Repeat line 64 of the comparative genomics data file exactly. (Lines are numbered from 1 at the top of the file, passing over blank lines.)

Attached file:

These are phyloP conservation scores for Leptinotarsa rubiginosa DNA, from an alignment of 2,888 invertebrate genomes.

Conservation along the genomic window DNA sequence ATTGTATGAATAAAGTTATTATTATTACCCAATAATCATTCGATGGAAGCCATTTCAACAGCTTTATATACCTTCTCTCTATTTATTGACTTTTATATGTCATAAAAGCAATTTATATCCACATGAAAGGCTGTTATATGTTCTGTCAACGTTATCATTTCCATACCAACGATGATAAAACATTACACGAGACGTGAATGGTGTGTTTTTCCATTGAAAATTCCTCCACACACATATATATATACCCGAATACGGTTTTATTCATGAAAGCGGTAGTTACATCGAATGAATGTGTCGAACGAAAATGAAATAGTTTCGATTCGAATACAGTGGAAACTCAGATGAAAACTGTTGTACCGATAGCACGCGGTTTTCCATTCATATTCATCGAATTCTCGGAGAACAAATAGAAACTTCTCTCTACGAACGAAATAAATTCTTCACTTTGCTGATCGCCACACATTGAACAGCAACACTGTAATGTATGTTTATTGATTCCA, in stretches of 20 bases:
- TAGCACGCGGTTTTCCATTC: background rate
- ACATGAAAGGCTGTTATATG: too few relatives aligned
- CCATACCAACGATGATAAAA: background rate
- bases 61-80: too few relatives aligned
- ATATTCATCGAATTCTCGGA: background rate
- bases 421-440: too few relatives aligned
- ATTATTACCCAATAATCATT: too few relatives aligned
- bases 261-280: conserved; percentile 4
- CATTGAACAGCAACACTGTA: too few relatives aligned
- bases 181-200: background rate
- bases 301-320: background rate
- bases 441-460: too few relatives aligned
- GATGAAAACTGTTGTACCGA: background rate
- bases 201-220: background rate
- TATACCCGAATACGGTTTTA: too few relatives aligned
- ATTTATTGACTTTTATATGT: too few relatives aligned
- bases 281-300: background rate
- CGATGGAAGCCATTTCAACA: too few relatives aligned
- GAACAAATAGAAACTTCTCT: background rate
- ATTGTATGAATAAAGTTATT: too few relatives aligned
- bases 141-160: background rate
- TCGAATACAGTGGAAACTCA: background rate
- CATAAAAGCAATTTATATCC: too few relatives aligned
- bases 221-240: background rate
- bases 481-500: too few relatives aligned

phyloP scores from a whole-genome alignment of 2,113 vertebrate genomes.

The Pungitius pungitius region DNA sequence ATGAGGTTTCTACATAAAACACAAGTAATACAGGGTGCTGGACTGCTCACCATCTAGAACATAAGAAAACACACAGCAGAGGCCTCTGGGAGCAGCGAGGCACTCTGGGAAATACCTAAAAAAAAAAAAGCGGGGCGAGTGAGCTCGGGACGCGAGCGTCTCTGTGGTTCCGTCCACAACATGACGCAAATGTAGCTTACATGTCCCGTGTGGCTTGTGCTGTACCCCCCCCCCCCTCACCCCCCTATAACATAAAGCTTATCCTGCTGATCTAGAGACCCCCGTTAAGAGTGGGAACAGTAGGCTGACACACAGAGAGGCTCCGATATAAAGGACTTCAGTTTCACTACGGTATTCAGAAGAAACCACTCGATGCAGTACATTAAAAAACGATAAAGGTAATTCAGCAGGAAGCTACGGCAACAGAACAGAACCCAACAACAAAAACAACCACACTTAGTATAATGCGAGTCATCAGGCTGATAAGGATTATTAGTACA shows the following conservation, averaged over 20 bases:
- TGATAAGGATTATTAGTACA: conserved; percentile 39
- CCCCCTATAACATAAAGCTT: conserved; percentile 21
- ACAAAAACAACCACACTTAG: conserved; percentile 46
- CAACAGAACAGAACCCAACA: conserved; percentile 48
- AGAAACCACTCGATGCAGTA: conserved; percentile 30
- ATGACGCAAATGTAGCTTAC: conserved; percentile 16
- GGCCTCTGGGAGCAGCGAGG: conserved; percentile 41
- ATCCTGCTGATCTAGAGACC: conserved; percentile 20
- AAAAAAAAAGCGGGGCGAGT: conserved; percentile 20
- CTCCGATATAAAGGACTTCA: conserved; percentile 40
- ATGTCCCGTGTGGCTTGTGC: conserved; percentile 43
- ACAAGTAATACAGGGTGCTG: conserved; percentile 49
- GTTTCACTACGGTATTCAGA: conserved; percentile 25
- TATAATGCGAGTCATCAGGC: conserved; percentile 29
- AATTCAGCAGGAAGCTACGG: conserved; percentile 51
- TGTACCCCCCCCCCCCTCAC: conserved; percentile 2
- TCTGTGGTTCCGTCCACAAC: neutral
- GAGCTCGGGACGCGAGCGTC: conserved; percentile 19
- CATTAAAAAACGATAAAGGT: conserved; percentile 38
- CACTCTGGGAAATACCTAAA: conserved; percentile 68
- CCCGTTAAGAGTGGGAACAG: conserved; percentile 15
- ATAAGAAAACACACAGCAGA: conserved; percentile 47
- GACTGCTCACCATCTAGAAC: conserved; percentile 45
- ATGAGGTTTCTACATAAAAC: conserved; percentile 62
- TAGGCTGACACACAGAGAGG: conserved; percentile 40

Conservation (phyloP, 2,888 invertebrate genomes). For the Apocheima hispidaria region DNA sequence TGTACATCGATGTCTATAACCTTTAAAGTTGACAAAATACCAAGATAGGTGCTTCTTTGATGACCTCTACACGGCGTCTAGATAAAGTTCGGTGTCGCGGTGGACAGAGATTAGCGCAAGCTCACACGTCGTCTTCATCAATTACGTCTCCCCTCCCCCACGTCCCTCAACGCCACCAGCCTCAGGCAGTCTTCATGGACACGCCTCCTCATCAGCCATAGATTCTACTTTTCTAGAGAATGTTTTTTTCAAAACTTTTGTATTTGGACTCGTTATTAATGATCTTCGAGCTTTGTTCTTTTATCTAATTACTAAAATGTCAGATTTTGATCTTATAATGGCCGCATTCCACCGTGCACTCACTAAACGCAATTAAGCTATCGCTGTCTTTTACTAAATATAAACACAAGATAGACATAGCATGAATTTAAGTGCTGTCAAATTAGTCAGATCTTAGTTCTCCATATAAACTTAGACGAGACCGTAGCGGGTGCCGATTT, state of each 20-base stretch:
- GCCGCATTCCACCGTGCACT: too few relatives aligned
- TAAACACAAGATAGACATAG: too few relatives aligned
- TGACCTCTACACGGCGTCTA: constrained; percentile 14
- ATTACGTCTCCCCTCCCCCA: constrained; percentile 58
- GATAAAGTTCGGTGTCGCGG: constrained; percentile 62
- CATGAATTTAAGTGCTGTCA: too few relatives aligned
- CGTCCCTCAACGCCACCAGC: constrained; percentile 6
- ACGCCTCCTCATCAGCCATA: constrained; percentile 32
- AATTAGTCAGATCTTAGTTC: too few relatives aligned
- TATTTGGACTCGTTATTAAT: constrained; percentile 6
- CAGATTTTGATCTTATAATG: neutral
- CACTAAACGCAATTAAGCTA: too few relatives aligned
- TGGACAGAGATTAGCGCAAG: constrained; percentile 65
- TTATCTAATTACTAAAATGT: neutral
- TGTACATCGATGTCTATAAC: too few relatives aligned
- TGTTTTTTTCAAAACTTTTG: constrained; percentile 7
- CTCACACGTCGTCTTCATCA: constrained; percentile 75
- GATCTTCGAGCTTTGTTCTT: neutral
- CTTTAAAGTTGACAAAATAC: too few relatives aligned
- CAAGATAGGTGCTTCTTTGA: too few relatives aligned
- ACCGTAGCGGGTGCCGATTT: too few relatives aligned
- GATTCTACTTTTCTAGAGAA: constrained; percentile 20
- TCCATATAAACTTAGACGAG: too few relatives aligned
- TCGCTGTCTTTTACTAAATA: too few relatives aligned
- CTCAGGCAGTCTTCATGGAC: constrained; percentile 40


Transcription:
- AATTAGTCAGATCTTAGTTC: too few relatives aligned